The Holden HQ series is a range of automobiles that was produced by Holden in Australia from 1971 to 1974. The HQ was released on 15 July 1971, replacing the Holden HG series. It was the first ground up redesign of the Holden line since its original release in 1948, and included an all-new body, chassis, and suspension. The HQ was later developed into a series of successor models, finally ending production when the WB series was discontinued in 1984.

Production of the HQ range totalled 485,650 vehicles prior to its replacement by the Holden HJ series in October 1974. Holden HQ series cars were produced at GMH plants in Adelaide (Elizabeth, South Australia), Melbourne (Dandenong, Victoria), Sydney (Pagewood, New South Wales) and in Brisbane (Acacia Ridge, Queensland).

Engines, transmissions, and final drive assemblies were produced at the engine casting plant at Fishermens Bend in Melbourne, although 350 cu in (5.7 L) engines and its drivetrain components were fully imported from the United States.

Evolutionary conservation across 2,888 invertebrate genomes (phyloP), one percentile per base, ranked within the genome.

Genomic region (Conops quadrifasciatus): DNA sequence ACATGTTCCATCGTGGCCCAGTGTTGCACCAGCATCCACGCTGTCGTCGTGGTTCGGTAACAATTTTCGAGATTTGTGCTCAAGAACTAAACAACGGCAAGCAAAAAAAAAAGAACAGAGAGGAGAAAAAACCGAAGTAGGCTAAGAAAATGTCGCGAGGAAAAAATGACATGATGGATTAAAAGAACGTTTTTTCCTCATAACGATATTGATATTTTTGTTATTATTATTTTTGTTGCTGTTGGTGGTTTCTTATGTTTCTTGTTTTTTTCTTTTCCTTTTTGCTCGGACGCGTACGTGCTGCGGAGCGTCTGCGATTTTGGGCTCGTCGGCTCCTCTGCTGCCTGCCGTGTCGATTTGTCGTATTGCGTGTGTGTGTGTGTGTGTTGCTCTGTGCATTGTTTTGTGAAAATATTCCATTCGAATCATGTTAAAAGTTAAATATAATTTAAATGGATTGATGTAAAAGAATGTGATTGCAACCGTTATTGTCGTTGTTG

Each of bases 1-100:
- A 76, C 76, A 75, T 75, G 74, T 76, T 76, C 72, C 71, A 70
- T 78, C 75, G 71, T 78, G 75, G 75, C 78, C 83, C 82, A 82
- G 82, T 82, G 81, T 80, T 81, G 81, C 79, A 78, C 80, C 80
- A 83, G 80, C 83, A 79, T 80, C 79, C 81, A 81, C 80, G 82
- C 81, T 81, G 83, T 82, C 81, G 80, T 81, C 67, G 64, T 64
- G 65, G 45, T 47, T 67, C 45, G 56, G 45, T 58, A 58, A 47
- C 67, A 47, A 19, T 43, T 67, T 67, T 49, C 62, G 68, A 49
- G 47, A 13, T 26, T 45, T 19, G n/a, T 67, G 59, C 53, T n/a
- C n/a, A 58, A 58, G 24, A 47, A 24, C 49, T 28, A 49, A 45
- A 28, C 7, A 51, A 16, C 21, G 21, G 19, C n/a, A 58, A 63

Many local automotive component businesses in all these states across Australia supplied the main plants with many other parts, such as wiper arms, glass, carpets, electrical systems, fasteners, and the like.

From the late 1980s, the Holden HQ was used in Australia as the basis of a one-make motor racing category with an emphasis on cost. The category began in Tasmania but very quickly expanded to every state to become the entry-level motor racing category nationwide. The cars are built to comply with CAMS Group 3H Technical Regulations.

The HQ motor racing category also had an effect on spare parts in wrecking yards around Australia, with parts and body panels becoming scarce as many of the teams would ‘raid’ the yards for cheap spares. This led to a shortage of spares for the HQ model for anyone who owned a road-going version.


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